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The death of Nelson Mandela triggered an unprecedented international outpouring of grief, tribute and admiration yesterday.
But there were also calls for his death to be an inspiration for action to create a world which would represent the fulfilment of his life-long beliefs - a world based on justice, equality, dignity, celebration of diversity and the eradication of poverty.
Just such a call came from Tony Dykes, long-time Anti-Apartheid Movement activist and now director of the organisation which succeeded it, Action for South Africa.
"A lot of tributes will rightly focus on Nelson Mandela's life, how he came out of prison and forgave his jailers," he said.
"But we should remember Nelson Mandela the freedom fighter, the revolutionary, who stood for freedom, equality and justice."
In a renowned speech at the Rivonia trial before his imprisonment in 1963, Mr Mandela said he hoped to see his beliefs become reality in his lifetime - but that if not he was "prepared to die for them."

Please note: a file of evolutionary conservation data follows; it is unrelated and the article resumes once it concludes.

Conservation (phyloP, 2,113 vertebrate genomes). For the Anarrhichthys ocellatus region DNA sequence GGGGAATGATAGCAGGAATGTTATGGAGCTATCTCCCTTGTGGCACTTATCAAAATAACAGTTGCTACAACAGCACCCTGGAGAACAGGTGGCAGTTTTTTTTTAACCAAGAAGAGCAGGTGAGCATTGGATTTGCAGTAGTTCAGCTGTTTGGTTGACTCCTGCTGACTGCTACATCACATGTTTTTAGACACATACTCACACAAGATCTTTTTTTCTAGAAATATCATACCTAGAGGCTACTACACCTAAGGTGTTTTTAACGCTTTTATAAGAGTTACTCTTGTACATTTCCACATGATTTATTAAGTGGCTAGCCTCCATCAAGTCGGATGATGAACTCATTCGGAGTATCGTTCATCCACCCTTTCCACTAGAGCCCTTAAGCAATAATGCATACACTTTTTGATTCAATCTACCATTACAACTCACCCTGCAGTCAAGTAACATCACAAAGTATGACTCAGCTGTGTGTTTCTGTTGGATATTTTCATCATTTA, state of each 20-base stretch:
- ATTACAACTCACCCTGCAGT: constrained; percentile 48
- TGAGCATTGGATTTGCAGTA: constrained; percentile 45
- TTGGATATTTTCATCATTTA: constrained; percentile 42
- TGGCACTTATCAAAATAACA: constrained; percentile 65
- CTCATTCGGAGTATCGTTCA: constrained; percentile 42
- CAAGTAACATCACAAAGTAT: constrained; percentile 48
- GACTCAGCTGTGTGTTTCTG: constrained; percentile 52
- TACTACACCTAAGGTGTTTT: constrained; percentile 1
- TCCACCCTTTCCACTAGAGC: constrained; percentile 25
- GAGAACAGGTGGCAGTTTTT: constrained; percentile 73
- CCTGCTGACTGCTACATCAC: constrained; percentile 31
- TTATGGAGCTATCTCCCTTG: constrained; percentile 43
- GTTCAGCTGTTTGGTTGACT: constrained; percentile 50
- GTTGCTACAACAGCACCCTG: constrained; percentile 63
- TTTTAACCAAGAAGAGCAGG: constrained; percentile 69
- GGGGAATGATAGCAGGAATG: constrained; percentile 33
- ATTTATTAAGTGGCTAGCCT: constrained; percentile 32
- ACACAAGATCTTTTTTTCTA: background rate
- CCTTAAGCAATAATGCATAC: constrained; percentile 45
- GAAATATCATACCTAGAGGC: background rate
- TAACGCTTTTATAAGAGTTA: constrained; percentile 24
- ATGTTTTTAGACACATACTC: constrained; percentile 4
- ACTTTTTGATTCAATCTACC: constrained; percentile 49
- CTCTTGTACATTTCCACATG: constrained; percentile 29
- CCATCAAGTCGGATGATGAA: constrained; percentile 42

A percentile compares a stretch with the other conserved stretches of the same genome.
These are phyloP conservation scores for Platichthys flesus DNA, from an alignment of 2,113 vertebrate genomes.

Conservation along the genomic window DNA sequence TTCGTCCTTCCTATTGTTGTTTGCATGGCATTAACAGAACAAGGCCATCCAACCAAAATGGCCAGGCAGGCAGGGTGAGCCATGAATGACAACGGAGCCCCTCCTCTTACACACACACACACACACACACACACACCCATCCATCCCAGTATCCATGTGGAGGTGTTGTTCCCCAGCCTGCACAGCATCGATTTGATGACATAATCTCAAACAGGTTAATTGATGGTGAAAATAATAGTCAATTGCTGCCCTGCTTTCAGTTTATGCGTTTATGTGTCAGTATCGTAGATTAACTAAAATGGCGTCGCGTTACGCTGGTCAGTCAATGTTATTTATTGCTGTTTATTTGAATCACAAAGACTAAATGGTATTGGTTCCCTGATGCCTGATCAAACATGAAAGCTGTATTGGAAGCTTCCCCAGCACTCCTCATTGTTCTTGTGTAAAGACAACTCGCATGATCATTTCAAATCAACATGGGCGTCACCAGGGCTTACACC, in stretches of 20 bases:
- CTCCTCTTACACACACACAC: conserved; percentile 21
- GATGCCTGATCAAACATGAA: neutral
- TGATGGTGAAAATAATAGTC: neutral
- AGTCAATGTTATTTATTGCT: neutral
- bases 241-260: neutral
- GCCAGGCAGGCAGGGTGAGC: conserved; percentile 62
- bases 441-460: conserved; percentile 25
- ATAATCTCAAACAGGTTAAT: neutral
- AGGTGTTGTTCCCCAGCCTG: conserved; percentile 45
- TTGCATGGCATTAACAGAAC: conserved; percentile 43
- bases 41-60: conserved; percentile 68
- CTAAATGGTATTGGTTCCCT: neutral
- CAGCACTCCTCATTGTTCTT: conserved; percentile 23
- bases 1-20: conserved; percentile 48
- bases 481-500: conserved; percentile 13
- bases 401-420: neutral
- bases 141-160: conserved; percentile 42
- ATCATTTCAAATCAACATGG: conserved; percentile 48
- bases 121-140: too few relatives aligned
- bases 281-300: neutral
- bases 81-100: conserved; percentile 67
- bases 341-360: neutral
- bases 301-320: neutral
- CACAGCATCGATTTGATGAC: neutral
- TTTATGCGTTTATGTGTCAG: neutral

Mr Dykes said: "If people are inspired by Nelson Mandela, his death should be a call to action to create that world, to really establish dignity, eradicate poverty, to make it a just and sustainable world where we celebrate diversity."
TUC general secretary Frances O'Grady captured the spirit in a letter of sympathy to South African union federation Cosatu president Sdumo Dlamini.
"Nelson Mandela's greatest triumph was to be the personification of the idea that we can change the world," she wrote.
"We must redouble our commitment to the cause of equality, justice and freedom that he fought and campaigned for all his life."
Anti-racism campaign group Hope not Hate director Nick Lowles said: "We will mourn the passing of the greatest and most inspirational man of our generation, but at the same time we are determined to celebrate his contribution by continuing to build a movement which honours his vision of equality, tolerance and reconciliation."
During Mr Mandela's 27 years of imprisonment, leading British Tories condemned him as a "terrorist" yet queued to shake his hand when he later visited Britain.
Tory Prime Minister David Cameron praised Mr Mandela effusively yesterday. But when asked about the Conservative Party's past attitude to Mr Mandela the PM simply said he had "written and spoken about that before."
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